There is a limited exception to this payment prohibition for the provision of certain emergency items or services not provided in a hospital emergency room. 42 CFR 1001.1901(c). However, this most likely will not apply to any Medicare providers in the Chicagoland area.
e. Period of Exclusion
The length of time an individual or entity is excluded from the Medicare program is determined by their offense. For mandatory exclusion offenses, the OIG imposes a minimum five-year exclusion period. If convicted of two mandatory exclusion offenses, the minimum exclusion period is ten years. If convicted of three mandatory exclusion offenses, an individual or entity is permanently excluded. The exclusion period for permissive exclusions varies. Minimum periods may be reviewed on the following website: http://oig.hhs.gov/exclusions/authorities.asp.
f. Exclusion and Business Ownership
Although exclusion does not directly prohibit an excluded person from owning a provider that participates in federal health care programs, there are several risks. The OIG may exclude the provider if the provider is owned in part by an excluded person. The OIG’s ability to exclude is discretionary in these cases; however, all restrictions on the excluded person still apply. The excluded may not provide any items or services, including administrative and management services, that are payable by Federal healthcare programs. 42 CFR §1003.102(a)(12).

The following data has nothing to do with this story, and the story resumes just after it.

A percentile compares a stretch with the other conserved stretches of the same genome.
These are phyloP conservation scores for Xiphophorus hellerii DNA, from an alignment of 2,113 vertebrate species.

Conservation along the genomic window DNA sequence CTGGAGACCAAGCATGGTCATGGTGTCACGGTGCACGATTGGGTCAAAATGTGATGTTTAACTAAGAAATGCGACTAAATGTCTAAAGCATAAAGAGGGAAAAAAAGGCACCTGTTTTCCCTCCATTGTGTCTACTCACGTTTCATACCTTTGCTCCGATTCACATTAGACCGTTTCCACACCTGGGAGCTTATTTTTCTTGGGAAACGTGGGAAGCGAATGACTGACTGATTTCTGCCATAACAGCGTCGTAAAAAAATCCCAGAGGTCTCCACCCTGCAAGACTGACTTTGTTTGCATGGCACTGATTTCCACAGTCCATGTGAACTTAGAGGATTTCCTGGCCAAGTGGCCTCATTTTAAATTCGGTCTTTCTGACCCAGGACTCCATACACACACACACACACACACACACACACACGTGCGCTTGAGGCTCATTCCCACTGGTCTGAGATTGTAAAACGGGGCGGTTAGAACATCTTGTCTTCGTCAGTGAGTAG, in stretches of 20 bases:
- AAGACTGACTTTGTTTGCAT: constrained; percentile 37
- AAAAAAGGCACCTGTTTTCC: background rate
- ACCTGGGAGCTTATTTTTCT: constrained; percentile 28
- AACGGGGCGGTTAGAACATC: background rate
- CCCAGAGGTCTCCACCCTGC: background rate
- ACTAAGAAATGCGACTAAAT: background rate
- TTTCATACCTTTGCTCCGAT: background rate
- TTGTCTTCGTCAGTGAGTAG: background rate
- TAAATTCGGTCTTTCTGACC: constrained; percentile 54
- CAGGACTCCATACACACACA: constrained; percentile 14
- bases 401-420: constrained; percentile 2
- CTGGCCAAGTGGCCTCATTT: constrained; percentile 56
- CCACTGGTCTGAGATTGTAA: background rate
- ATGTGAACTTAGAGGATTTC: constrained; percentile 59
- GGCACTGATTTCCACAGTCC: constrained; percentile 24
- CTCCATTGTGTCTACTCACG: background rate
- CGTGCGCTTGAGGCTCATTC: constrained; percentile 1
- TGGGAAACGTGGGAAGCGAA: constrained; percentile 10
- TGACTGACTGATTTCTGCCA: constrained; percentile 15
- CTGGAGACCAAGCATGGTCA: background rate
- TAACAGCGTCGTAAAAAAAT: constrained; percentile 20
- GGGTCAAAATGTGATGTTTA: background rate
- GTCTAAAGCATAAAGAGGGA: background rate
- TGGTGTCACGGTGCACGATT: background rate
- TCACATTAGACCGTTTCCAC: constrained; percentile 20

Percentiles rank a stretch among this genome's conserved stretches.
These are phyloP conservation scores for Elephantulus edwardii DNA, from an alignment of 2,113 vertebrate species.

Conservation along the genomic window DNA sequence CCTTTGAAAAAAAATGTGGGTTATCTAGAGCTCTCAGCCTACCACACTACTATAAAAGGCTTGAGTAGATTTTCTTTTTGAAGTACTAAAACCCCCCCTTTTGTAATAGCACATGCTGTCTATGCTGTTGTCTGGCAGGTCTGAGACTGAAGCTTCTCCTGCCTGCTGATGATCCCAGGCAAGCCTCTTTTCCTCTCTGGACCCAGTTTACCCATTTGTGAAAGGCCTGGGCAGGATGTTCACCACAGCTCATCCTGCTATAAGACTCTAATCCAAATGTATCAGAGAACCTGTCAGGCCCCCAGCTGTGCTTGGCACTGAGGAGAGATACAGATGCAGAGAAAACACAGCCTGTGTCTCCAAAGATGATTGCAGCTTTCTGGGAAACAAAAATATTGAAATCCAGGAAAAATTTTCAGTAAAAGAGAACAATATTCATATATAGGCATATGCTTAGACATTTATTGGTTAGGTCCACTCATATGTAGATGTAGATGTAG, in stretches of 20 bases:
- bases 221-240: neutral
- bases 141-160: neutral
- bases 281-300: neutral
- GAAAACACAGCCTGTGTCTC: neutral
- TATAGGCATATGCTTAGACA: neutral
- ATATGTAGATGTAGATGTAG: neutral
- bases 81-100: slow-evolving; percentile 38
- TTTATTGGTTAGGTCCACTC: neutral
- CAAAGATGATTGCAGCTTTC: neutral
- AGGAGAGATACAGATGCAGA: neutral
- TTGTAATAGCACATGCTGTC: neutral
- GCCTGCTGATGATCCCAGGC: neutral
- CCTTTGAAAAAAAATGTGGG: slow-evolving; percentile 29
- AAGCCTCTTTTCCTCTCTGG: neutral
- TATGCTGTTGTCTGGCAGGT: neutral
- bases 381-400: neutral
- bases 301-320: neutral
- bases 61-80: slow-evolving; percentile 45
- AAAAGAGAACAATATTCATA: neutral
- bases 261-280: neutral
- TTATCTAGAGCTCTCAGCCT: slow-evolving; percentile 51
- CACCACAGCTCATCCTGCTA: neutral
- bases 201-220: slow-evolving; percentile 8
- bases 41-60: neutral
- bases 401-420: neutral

g. Reinstatement After Exclusion
Reinstatement of excluded entities and individuals is not automatic once the specified period of exclusion ends. Those wishing to again participate in the Medicare, Medicaid and all Federal health care programs must apply for reinstatement and receive authorized notice from OIG that reinstatement has been granted. See 42 USC §1320a-7(g).
To apply for reinstatement, an individual or an entity must send a written request to OIG at:
HHS, OIG, OI
P.O. Box 23871
Washington, DC 20026
(202) 691-2298 (Fax)
Upon receipt of the request, OIG will provide Statement and Authorization forms that the excluded must complete, have notarized, and return. The information contained in these forms will be evaluated and a written notification of OIG’s final decision on reinstatement will be issued. Generally, this process requires up to 120 days to complete, but can take longer.
Excluded providers may begin the process of reinstatement 90 days before the end of the period specified in the exclusion notice letter. If reinstatement is denied, the excluded party is eligible to reapply after 1 year.
If you, your business, or someone you contract with has been convicted of a criminal offense related to Medicare or fraud, contact our office at 847-705-7555 to discuss your options.